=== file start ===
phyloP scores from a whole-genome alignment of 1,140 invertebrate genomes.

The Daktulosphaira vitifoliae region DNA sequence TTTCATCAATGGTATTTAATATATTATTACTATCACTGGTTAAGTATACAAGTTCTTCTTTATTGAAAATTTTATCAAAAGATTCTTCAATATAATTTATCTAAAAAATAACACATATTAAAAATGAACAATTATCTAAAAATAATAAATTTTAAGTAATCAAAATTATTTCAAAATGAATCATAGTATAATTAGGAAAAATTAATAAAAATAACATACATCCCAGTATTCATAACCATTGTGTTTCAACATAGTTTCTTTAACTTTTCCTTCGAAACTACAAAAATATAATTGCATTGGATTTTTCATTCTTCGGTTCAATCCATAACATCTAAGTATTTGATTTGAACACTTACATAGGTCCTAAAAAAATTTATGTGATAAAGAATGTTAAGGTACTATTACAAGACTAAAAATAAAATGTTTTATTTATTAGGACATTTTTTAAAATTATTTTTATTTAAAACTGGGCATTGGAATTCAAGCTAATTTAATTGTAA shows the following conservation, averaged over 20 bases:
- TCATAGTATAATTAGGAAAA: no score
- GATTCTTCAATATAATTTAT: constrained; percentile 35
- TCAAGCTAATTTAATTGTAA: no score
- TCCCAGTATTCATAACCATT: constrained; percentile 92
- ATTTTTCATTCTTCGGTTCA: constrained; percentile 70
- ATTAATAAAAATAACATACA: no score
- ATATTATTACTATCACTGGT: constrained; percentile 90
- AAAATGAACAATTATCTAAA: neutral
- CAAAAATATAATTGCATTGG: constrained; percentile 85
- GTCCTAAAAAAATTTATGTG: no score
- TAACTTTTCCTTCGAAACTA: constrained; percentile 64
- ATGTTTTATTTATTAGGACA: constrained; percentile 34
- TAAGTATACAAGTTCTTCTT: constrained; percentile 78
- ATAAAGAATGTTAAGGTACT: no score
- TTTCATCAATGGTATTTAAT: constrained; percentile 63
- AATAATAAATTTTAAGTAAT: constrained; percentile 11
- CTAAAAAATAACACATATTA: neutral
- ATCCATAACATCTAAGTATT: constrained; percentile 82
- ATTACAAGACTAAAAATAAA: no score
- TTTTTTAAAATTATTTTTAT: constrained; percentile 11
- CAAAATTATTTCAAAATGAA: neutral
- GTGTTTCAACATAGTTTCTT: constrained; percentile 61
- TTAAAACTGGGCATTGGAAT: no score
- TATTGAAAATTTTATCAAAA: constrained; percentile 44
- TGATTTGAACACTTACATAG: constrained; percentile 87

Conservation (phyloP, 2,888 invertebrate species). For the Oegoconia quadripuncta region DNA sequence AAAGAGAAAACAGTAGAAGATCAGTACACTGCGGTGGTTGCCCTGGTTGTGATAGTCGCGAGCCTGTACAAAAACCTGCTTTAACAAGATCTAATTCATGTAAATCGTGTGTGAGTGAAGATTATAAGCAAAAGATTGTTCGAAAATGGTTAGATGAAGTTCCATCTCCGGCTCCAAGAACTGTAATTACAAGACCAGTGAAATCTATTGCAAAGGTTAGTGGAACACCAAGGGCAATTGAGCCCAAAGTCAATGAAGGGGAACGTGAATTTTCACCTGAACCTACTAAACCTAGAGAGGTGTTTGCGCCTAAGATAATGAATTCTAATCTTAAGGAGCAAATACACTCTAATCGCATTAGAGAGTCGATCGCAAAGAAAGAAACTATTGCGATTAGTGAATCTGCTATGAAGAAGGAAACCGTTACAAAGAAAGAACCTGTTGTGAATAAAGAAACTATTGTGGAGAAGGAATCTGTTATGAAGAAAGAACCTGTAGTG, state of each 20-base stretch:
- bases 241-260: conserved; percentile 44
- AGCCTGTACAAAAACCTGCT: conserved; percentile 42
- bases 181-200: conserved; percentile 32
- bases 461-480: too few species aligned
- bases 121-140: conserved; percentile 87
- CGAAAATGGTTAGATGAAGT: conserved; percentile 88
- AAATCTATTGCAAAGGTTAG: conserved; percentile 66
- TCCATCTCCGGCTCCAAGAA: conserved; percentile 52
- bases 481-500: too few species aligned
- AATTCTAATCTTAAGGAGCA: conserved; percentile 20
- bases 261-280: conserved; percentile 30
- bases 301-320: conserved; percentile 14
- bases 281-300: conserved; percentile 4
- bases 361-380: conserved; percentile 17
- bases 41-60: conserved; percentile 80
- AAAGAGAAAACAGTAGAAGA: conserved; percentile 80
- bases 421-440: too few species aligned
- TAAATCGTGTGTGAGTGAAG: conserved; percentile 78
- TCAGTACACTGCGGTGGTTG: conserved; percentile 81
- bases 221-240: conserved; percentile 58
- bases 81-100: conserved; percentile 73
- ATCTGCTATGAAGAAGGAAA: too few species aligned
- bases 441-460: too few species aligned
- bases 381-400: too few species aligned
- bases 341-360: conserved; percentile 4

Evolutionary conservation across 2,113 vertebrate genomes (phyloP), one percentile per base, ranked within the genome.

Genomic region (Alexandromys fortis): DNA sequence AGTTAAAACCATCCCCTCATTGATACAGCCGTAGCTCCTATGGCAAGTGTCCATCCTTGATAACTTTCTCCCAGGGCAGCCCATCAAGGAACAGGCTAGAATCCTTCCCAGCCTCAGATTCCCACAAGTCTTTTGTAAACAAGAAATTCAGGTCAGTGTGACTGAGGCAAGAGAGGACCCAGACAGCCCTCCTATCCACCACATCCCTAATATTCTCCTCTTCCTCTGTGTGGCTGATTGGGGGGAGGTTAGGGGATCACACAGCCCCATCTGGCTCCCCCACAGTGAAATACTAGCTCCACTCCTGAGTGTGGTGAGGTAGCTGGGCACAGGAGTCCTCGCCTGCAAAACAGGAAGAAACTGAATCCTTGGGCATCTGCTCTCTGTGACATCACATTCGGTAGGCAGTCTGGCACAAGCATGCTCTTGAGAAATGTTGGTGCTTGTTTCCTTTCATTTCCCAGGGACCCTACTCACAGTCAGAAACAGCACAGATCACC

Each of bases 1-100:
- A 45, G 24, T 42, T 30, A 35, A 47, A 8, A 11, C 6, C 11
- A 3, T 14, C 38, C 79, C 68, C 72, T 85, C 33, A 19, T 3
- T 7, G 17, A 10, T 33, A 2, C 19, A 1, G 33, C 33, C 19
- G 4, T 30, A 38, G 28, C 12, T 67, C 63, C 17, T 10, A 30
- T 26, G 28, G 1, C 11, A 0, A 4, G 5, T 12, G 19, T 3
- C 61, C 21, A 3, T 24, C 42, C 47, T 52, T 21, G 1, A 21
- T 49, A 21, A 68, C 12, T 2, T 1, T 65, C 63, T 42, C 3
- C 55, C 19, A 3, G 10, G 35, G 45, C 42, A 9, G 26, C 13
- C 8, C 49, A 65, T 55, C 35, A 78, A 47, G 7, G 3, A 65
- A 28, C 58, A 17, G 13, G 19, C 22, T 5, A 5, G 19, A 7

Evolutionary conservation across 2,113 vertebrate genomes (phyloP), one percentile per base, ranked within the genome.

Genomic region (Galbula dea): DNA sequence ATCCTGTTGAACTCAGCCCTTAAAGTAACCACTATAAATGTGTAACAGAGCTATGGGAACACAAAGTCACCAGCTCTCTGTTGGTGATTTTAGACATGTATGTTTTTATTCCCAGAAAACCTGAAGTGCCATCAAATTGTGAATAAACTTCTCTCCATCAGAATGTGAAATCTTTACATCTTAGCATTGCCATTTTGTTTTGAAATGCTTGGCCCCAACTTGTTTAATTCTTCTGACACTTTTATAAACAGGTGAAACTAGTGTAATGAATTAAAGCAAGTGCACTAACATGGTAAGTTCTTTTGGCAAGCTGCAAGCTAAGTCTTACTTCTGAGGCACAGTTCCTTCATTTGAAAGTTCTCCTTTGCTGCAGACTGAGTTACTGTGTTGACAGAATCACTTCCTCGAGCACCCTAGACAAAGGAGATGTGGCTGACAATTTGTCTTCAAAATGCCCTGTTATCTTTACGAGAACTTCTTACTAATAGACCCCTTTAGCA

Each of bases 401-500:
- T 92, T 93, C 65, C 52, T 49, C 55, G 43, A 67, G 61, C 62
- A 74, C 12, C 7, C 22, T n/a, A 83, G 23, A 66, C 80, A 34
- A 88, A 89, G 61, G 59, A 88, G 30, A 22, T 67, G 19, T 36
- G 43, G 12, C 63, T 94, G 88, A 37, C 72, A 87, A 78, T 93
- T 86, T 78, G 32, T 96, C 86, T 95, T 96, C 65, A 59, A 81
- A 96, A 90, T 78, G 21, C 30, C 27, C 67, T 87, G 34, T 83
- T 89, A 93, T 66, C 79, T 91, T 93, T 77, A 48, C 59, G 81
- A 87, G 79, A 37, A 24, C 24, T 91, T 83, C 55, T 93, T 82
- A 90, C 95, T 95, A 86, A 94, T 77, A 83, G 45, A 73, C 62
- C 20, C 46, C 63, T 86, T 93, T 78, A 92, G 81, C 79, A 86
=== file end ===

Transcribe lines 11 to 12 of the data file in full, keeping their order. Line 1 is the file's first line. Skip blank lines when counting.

- CAAAAATATAATTGCATTGG: constrained; percentile 85
- GTCCTAAAAAAATTTATGTG: no score